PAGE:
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|::|| Best Band of Boys in Vintage Suits and Ties |
On the surface, The Redwalls could be just another young band riding the crest of a retro-styled rock and roll wave. With the garage far too-crowded with MC5 and Stooges wannabes, these four kids from suburban Chicago have rifled their parents Beatles, Kinks and Bob Dylan records to create a truly passionate, inspired set of rock music. Sometimes it smacks so close to the pre-fab Beatles (you know the sound: the twangy guitars, the tight harmonies, the Chuck Berry and rockabilly riffs sprinkled with a Bo Didley backbeat), you might not think The Redwalls have a style of their own. Fie on you. Brothers Justin and Logan Baren on guitar and bass respectively, Andrew Langer on guitar and Ben Greeno on drums have the chops, the strut, and the stance in spades.
Their debut record Universal Blues out late last fall on Undertow Records is a beauty. The boys create a sound so distinctive in its swirling sexy swagger and cocksure rancor you’d think they had been writing rock songs for years. If the track “What a Shame” hasn’t gotten radio play by now, it damn well should. Drenched in swelling vibrato organ fills and stinging guitar licks, the song begs comparisons to when the Stones came to Chicago, checked in at Chess Studios and bathed in the rough and tumble Chicago Blues. Perhaps you want your rock shot through with the Texas mud of Doug Sahm—well then there’s “Balinese” and its psychedelic twang and fuzzed-out vocal howl. Inevitably there are the Beatles-esque tunes like “It’s Love You’re On” with the handclaps, the ooh-aah harmonies, and the bright buoyant guitars; or “Colorful Revolution” where The Redwalls declare “though the song is the same it doesn’t matter who plays it, it’s alright.” Herein lies the rub. Great music is not only timeless but timely. The Redwalls may have soaked in the healing waters of their rock forbearers but the songs they are writing are infinitely catchy and memorable. They are both nods to the rock canon and forward sounding gems that kick down the walls of the garage, that shout from the basement, that hail from the backroom studios and demand to take notice.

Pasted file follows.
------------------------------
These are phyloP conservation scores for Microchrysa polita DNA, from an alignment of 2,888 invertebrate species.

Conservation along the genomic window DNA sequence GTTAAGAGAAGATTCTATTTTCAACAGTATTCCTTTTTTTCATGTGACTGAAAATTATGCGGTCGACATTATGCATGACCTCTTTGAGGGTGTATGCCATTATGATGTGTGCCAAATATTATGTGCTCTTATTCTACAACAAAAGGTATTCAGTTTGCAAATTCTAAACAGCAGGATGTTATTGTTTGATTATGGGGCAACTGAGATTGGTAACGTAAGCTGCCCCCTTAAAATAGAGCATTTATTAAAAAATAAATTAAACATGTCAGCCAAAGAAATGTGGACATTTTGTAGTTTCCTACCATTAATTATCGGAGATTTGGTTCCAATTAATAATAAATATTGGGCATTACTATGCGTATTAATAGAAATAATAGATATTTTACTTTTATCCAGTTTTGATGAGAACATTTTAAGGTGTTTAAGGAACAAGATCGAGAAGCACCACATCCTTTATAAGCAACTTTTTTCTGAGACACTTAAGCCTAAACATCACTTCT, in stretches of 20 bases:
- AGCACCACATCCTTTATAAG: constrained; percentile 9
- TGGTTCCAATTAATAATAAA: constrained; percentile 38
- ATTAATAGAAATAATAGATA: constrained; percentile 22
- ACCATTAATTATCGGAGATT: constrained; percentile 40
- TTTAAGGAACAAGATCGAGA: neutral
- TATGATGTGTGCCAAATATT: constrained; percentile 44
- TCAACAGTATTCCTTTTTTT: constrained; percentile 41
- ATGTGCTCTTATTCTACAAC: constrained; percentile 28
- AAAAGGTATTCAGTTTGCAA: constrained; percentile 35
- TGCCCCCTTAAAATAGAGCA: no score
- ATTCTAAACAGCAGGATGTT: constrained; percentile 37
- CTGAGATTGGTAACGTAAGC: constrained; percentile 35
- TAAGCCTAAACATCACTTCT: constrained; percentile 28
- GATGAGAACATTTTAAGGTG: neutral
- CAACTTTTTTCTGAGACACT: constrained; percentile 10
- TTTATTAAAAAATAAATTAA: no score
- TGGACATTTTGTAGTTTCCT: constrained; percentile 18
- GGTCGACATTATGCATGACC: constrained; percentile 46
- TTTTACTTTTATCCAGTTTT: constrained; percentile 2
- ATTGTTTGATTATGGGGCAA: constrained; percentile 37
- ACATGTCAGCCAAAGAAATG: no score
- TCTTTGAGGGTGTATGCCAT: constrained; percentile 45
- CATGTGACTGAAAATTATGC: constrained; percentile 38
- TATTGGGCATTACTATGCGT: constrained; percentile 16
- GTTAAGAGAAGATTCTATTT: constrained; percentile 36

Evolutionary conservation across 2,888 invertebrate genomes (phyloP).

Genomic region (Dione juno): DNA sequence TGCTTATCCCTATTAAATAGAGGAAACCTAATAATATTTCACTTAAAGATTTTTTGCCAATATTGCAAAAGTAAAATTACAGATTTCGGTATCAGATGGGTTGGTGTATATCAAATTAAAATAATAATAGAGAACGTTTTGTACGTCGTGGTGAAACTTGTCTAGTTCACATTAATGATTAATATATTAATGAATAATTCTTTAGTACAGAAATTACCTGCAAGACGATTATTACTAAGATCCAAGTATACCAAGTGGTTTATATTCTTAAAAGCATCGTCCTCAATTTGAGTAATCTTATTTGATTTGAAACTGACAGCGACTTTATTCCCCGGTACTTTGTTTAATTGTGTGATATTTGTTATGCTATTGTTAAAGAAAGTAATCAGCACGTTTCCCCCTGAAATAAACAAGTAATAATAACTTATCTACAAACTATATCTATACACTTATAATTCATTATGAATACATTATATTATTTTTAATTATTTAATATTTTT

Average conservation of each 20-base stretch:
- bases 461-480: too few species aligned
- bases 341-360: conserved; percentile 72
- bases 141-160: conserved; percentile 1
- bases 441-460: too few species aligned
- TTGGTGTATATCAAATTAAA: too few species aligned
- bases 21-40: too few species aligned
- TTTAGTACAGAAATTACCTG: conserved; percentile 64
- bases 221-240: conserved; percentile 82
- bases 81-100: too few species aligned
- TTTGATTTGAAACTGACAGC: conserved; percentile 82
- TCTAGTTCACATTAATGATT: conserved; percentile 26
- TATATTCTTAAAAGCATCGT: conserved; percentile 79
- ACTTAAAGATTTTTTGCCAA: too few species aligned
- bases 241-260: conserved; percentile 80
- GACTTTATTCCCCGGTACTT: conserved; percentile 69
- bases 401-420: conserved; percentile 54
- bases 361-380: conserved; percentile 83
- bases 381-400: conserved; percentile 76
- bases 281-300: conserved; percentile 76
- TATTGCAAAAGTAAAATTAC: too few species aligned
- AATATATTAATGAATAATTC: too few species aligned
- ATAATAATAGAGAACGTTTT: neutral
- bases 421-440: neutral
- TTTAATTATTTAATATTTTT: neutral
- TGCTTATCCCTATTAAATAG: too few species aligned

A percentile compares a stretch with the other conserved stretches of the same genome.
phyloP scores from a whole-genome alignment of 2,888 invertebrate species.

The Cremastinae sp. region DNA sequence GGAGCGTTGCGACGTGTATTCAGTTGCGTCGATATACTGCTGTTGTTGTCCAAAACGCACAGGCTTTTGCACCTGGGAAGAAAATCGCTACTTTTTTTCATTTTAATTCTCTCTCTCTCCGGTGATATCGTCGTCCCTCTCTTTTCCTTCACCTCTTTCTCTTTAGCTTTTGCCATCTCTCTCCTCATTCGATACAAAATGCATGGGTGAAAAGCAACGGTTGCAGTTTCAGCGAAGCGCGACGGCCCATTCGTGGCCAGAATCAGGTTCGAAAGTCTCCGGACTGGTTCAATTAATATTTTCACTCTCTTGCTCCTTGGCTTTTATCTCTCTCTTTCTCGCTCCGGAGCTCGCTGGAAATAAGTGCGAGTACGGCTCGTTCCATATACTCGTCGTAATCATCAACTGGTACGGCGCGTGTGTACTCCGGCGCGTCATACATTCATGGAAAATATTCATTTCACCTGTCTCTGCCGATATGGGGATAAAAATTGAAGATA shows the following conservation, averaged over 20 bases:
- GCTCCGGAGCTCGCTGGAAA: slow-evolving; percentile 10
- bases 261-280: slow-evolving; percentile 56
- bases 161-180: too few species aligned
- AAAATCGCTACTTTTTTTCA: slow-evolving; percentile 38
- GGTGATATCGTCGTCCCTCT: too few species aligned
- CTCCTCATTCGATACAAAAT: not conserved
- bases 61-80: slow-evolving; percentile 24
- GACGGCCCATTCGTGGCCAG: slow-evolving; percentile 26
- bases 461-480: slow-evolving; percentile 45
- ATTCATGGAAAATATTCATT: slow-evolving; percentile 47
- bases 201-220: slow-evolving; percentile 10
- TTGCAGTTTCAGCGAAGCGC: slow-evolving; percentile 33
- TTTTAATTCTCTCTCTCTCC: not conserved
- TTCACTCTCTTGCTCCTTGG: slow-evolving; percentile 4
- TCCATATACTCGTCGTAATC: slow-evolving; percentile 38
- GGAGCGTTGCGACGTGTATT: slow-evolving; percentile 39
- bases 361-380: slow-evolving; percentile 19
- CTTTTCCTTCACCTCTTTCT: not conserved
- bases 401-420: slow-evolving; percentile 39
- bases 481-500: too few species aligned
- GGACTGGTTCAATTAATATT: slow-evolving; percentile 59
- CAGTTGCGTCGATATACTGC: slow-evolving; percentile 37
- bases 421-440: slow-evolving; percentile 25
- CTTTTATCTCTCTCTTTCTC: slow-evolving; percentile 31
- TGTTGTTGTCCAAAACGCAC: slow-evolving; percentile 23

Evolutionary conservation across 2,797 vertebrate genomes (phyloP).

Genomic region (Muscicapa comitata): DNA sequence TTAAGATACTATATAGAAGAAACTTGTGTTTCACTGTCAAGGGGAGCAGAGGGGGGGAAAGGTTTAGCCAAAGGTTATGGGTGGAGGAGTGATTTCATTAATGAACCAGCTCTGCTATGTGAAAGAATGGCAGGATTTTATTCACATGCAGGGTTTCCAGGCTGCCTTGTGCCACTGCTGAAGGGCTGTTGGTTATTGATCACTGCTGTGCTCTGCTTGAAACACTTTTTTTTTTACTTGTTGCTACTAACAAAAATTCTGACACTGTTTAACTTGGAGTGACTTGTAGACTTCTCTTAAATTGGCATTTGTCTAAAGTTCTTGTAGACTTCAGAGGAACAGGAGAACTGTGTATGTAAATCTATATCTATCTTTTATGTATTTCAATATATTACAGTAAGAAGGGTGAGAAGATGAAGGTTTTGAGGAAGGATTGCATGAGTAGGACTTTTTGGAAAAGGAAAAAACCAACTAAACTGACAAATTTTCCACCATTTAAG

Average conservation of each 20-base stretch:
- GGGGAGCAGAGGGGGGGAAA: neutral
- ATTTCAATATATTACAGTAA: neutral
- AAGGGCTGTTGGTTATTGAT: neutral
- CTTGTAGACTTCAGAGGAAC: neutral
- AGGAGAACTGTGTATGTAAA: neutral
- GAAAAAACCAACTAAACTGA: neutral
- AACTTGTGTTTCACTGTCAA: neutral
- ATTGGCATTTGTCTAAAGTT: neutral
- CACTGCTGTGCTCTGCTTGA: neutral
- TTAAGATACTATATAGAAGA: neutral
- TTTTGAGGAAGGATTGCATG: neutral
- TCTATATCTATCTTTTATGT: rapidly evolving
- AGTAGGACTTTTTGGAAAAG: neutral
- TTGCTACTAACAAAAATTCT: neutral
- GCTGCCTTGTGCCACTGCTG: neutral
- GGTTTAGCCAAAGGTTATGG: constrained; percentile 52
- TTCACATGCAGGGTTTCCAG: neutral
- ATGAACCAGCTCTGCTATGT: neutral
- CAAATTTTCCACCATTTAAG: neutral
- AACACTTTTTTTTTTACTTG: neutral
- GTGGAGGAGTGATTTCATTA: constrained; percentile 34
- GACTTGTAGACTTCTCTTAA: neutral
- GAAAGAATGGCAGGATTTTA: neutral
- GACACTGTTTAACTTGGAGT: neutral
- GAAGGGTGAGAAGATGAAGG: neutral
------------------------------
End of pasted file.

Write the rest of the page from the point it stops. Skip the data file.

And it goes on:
Timothy G. Merello